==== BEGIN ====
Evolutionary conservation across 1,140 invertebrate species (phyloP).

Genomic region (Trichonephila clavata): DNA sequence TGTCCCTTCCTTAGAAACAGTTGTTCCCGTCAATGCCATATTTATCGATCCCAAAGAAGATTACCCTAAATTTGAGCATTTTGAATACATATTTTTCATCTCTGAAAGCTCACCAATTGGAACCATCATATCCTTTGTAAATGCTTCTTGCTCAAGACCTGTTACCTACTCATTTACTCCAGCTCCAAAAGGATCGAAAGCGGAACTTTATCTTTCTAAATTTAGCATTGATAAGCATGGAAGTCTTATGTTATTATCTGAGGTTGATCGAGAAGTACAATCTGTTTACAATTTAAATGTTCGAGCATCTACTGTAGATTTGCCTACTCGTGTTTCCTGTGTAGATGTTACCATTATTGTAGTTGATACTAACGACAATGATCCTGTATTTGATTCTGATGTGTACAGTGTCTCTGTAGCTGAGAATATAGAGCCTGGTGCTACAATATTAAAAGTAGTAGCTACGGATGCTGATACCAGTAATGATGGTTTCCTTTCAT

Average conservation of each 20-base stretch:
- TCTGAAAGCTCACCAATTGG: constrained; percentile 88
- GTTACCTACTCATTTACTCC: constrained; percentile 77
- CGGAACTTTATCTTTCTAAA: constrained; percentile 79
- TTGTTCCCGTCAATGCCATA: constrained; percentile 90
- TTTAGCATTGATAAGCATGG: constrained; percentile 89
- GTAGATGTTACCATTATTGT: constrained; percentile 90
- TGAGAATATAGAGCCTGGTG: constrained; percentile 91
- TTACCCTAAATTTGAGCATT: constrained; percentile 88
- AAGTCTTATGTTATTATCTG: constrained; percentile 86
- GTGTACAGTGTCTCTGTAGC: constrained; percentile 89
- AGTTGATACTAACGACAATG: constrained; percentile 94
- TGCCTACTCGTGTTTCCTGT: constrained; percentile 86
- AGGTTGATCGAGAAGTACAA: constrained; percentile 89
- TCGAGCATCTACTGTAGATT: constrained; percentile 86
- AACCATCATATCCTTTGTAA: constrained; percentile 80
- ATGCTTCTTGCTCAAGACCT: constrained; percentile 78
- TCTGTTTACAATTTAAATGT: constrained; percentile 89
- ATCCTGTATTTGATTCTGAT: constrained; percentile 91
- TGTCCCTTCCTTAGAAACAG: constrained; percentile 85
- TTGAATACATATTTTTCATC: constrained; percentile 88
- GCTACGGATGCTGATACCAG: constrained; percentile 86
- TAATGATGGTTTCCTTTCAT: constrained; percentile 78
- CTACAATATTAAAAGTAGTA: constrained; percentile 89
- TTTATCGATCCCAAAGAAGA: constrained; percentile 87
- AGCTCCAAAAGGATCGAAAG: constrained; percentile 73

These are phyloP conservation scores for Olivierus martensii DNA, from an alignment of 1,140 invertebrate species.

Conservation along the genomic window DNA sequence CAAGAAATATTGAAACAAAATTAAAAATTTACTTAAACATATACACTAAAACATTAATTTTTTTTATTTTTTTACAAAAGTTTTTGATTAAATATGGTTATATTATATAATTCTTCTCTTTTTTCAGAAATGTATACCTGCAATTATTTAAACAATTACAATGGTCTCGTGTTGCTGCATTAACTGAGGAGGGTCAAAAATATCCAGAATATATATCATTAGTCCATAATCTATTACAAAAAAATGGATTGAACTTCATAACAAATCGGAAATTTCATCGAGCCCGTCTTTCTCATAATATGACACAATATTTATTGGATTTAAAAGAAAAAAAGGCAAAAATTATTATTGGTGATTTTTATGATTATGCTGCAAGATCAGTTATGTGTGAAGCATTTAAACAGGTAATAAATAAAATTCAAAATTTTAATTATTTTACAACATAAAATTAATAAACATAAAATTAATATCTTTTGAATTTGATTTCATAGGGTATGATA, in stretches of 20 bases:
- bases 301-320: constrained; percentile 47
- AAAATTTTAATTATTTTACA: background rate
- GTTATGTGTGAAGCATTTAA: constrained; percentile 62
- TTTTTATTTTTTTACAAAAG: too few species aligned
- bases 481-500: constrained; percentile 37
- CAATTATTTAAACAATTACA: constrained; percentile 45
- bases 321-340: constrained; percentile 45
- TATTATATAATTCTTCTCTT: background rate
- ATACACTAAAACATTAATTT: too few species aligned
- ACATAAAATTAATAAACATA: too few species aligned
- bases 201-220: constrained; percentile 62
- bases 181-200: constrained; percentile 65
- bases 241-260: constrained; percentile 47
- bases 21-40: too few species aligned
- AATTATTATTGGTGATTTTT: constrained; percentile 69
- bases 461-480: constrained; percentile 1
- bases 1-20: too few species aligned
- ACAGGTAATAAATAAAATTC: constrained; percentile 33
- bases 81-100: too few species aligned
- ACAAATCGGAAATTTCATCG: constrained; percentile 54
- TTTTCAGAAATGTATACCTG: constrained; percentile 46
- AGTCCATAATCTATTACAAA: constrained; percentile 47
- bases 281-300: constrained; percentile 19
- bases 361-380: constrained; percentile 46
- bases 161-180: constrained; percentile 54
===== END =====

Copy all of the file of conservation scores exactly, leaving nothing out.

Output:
Evolutionary conservation across 1,140 invertebrate species (phyloP).

Genomic region (Trichonephila clavata): DNA sequence TGTCCCTTCCTTAGAAACAGTTGTTCCCGTCAATGCCATATTTATCGATCCCAAAGAAGATTACCCTAAATTTGAGCATTTTGAATACATATTTTTCATCTCTGAAAGCTCACCAATTGGAACCATCATATCCTTTGTAAATGCTTCTTGCTCAAGACCTGTTACCTACTCATTTACTCCAGCTCCAAAAGGATCGAAAGCGGAACTTTATCTTTCTAAATTTAGCATTGATAAGCATGGAAGTCTTATGTTATTATCTGAGGTTGATCGAGAAGTACAATCTGTTTACAATTTAAATGTTCGAGCATCTACTGTAGATTTGCCTACTCGTGTTTCCTGTGTAGATGTTACCATTATTGTAGTTGATACTAACGACAATGATCCTGTATTTGATTCTGATGTGTACAGTGTCTCTGTAGCTGAGAATATAGAGCCTGGTGCTACAATATTAAAAGTAGTAGCTACGGATGCTGATACCAGTAATGATGGTTTCCTTTCAT

Average conservation of each 20-base stretch:
- TCTGAAAGCTCACCAATTGG: constrained; percentile 88
- GTTACCTACTCATTTACTCC: constrained; percentile 77
- CGGAACTTTATCTTTCTAAA: constrained; percentile 79
- TTGTTCCCGTCAATGCCATA: constrained; percentile 90
- TTTAGCATTGATAAGCATGG: constrained; percentile 89
- GTAGATGTTACCATTATTGT: constrained; percentile 90
- TGAGAATATAGAGCCTGGTG: constrained; percentile 91
- TTACCCTAAATTTGAGCATT: constrained; percentile 88
- AAGTCTTATGTTATTATCTG: constrained; percentile 86
- GTGTACAGTGTCTCTGTAGC: constrained; percentile 89
- AGTTGATACTAACGACAATG: constrained; percentile 94
- TGCCTACTCGTGTTTCCTGT: constrained; percentile 86
- AGGTTGATCGAGAAGTACAA: constrained; percentile 89
- TCGAGCATCTACTGTAGATT: constrained; percentile 86
- AACCATCATATCCTTTGTAA: constrained; percentile 80
- ATGCTTCTTGCTCAAGACCT: constrained; percentile 78
- TCTGTTTACAATTTAAATGT: constrained; percentile 89
- ATCCTGTATTTGATTCTGAT: constrained; percentile 91
- TGTCCCTTCCTTAGAAACAG: constrained; percentile 85
- TTGAATACATATTTTTCATC: constrained; percentile 88
- GCTACGGATGCTGATACCAG: constrained; percentile 86
- TAATGATGGTTTCCTTTCAT: constrained; percentile 78
- CTACAATATTAAAAGTAGTA: constrained; percentile 89
- TTTATCGATCCCAAAGAAGA: constrained; percentile 87
- AGCTCCAAAAGGATCGAAAG: constrained; percentile 73

These are phyloP conservation scores for Olivierus martensii DNA, from an alignment of 1,140 invertebrate species.

Conservation along the genomic window DNA sequence CAAGAAATATTGAAACAAAATTAAAAATTTACTTAAACATATACACTAAAACATTAATTTTTTTTATTTTTTTACAAAAGTTTTTGATTAAATATGGTTATATTATATAATTCTTCTCTTTTTTCAGAAATGTATACCTGCAATTATTTAAACAATTACAATGGTCTCGTGTTGCTGCATTAACTGAGGAGGGTCAAAAATATCCAGAATATATATCATTAGTCCATAATCTATTACAAAAAAATGGATTGAACTTCATAACAAATCGGAAATTTCATCGAGCCCGTCTTTCTCATAATATGACACAATATTTATTGGATTTAAAAGAAAAAAAGGCAAAAATTATTATTGGTGATTTTTATGATTATGCTGCAAGATCAGTTATGTGTGAAGCATTTAAACAGGTAATAAATAAAATTCAAAATTTTAATTATTTTACAACATAAAATTAATAAACATAAAATTAATATCTTTTGAATTTGATTTCATAGGGTATGATA, in stretches of 20 bases:
- bases 301-320: constrained; percentile 47
- AAAATTTTAATTATTTTACA: background rate
- GTTATGTGTGAAGCATTTAA: constrained; percentile 62
- TTTTTATTTTTTTACAAAAG: too few species aligned
- bases 481-500: constrained; percentile 37
- CAATTATTTAAACAATTACA: constrained; percentile 45
- bases 321-340: constrained; percentile 45
- TATTATATAATTCTTCTCTT: background rate
- ATACACTAAAACATTAATTT: too few species aligned
- ACATAAAATTAATAAACATA: too few species aligned
- bases 201-220: constrained; percentile 62
- bases 181-200: constrained; percentile 65
- bases 241-260: constrained; percentile 47
- bases 21-40: too few species aligned
- AATTATTATTGGTGATTTTT: constrained; percentile 69
- bases 461-480: constrained; percentile 1
- bases 1-20: too few species aligned
- ACAGGTAATAAATAAAATTC: constrained; percentile 33
- bases 81-100: too few species aligned
- ACAAATCGGAAATTTCATCG: constrained; percentile 54
- TTTTCAGAAATGTATACCTG: constrained; percentile 46
- AGTCCATAATCTATTACAAA: constrained; percentile 47
- bases 281-300: constrained; percentile 19
- bases 361-380: constrained; percentile 46
- bases 161-180: constrained; percentile 54